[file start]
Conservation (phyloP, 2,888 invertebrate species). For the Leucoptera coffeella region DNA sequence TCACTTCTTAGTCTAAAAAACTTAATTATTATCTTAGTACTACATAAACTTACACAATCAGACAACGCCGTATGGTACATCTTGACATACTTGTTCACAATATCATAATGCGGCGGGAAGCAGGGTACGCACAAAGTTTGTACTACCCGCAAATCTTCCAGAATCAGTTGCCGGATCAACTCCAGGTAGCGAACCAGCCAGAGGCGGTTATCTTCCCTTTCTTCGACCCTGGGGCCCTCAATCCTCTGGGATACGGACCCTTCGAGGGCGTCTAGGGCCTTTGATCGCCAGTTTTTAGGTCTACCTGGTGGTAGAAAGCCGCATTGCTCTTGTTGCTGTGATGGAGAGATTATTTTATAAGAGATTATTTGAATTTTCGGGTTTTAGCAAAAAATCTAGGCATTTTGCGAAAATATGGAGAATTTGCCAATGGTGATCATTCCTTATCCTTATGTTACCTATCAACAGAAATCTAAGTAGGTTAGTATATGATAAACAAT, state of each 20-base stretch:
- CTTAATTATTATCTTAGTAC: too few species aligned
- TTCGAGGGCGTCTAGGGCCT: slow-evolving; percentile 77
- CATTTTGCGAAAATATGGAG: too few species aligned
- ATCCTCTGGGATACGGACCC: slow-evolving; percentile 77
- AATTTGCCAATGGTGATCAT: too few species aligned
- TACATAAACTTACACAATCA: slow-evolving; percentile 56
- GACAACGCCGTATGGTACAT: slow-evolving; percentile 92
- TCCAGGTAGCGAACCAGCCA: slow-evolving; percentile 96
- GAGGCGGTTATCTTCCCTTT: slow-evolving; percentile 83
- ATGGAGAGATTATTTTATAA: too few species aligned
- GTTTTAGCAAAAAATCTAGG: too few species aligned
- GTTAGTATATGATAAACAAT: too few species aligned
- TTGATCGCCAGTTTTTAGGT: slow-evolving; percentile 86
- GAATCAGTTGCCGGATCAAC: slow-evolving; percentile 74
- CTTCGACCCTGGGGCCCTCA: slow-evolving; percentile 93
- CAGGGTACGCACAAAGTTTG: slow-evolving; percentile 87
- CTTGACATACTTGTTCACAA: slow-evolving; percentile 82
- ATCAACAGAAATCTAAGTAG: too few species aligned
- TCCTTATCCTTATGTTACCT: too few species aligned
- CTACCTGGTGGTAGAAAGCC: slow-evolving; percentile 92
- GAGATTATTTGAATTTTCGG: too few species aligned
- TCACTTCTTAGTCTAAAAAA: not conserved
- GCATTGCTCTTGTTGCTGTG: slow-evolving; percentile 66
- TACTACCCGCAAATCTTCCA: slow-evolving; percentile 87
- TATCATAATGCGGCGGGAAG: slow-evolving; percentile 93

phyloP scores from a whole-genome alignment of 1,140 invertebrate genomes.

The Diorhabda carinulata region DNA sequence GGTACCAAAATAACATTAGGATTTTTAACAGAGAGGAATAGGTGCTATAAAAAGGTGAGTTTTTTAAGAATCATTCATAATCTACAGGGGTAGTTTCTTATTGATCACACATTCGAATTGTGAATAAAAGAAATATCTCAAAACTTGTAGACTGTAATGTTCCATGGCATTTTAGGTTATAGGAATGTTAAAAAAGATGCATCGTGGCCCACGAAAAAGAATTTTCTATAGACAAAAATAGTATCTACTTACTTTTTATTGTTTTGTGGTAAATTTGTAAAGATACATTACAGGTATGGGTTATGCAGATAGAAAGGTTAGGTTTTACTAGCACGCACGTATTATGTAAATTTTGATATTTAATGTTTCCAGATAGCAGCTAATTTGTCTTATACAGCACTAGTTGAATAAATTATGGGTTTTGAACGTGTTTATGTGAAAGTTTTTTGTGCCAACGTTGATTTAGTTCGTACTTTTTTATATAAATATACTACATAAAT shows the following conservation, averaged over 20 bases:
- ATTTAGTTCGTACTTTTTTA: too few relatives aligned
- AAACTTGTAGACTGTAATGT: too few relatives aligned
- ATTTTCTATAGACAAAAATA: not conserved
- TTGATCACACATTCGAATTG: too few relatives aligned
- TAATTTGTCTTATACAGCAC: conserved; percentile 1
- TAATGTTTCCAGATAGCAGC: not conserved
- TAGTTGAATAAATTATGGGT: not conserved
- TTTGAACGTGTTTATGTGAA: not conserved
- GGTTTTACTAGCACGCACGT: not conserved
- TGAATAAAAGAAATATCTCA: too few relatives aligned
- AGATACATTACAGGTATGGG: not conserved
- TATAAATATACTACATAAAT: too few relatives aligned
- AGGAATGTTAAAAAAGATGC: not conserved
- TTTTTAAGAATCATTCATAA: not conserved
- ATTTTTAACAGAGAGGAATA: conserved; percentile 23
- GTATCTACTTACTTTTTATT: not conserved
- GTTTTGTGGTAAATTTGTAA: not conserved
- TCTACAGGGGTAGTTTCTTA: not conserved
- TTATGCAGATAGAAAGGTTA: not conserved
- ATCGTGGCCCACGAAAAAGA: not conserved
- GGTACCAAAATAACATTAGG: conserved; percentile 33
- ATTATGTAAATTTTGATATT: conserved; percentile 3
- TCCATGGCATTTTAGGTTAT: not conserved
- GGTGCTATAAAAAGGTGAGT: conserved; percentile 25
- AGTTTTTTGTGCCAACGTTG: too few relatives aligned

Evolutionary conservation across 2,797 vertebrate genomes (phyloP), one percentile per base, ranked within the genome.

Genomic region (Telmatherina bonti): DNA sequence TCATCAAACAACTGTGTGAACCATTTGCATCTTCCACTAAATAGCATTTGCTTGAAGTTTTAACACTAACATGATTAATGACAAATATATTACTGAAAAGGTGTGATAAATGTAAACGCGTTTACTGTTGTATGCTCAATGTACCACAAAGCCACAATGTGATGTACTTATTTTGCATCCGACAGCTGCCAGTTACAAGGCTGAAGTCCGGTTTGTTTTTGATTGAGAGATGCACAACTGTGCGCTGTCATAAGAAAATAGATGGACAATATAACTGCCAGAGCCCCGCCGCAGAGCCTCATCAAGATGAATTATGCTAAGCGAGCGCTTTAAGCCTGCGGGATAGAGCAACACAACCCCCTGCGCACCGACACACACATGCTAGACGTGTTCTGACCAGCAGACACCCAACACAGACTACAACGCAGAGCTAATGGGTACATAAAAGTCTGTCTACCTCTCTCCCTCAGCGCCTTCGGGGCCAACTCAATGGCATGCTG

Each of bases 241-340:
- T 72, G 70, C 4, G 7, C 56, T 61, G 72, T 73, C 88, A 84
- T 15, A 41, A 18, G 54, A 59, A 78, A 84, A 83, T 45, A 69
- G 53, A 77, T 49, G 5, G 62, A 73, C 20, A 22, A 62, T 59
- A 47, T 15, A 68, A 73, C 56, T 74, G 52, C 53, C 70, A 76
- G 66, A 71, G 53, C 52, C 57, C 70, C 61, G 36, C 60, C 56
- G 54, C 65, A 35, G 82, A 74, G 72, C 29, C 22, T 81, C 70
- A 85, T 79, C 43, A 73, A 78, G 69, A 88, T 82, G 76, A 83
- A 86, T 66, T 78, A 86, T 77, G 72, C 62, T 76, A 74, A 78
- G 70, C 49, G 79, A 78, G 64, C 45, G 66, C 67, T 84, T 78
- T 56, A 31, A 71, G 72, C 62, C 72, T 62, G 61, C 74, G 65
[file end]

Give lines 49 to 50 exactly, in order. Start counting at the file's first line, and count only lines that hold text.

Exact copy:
- GGTACCAAAATAACATTAGG: conserved; percentile 33
- ATTATGTAAATTTTGATATT: conserved; percentile 3